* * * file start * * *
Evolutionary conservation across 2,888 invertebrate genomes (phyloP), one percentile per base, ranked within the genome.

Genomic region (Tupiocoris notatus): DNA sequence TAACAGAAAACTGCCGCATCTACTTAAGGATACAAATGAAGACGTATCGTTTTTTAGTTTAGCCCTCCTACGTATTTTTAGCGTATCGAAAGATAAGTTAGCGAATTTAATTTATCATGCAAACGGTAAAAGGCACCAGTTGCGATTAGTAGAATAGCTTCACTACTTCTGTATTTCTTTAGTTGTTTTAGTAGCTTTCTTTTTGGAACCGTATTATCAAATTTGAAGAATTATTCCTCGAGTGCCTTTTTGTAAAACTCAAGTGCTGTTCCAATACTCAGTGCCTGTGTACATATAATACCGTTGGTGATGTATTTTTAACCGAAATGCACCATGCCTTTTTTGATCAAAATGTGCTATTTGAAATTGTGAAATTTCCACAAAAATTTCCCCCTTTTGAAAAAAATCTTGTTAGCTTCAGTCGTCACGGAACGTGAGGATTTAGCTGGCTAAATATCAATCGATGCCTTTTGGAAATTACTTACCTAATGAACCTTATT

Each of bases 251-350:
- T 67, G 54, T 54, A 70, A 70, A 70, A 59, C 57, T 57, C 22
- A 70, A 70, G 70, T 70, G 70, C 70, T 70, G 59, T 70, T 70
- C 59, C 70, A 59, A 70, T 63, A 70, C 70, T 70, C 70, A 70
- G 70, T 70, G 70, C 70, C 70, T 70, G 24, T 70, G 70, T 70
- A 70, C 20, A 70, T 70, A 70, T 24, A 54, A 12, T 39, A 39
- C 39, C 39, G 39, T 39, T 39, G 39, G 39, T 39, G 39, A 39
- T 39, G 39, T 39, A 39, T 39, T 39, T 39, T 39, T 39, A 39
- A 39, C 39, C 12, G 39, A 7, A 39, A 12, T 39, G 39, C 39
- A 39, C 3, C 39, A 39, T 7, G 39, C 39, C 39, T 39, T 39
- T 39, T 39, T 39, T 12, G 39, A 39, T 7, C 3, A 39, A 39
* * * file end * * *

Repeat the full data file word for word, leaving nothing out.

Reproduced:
Evolutionary conservation across 2,888 invertebrate genomes (phyloP), one percentile per base, ranked within the genome.

Genomic region (Tupiocoris notatus): DNA sequence TAACAGAAAACTGCCGCATCTACTTAAGGATACAAATGAAGACGTATCGTTTTTTAGTTTAGCCCTCCTACGTATTTTTAGCGTATCGAAAGATAAGTTAGCGAATTTAATTTATCATGCAAACGGTAAAAGGCACCAGTTGCGATTAGTAGAATAGCTTCACTACTTCTGTATTTCTTTAGTTGTTTTAGTAGCTTTCTTTTTGGAACCGTATTATCAAATTTGAAGAATTATTCCTCGAGTGCCTTTTTGTAAAACTCAAGTGCTGTTCCAATACTCAGTGCCTGTGTACATATAATACCGTTGGTGATGTATTTTTAACCGAAATGCACCATGCCTTTTTTGATCAAAATGTGCTATTTGAAATTGTGAAATTTCCACAAAAATTTCCCCCTTTTGAAAAAAATCTTGTTAGCTTCAGTCGTCACGGAACGTGAGGATTTAGCTGGCTAAATATCAATCGATGCCTTTTGGAAATTACTTACCTAATGAACCTTATT

Each of bases 251-350:
- T 67, G 54, T 54, A 70, A 70, A 70, A 59, C 57, T 57, C 22
- A 70, A 70, G 70, T 70, G 70, C 70, T 70, G 59, T 70, T 70
- C 59, C 70, A 59, A 70, T 63, A 70, C 70, T 70, C 70, A 70
- G 70, T 70, G 70, C 70, C 70, T 70, G 24, T 70, G 70, T 70
- A 70, C 20, A 70, T 70, A 70, T 24, A 54, A 12, T 39, A 39
- C 39, C 39, G 39, T 39, T 39, G 39, G 39, T 39, G 39, A 39
- T 39, G 39, T 39, A 39, T 39, T 39, T 39, T 39, T 39, A 39
- A 39, C 39, C 12, G 39, A 7, A 39, A 12, T 39, G 39, C 39
- A 39, C 3, C 39, A 39, T 7, G 39, C 39, C 39, T 39, T 39
- T 39, T 39, T 39, T 12, G 39, A 39, T 7, C 3, A 39, A 39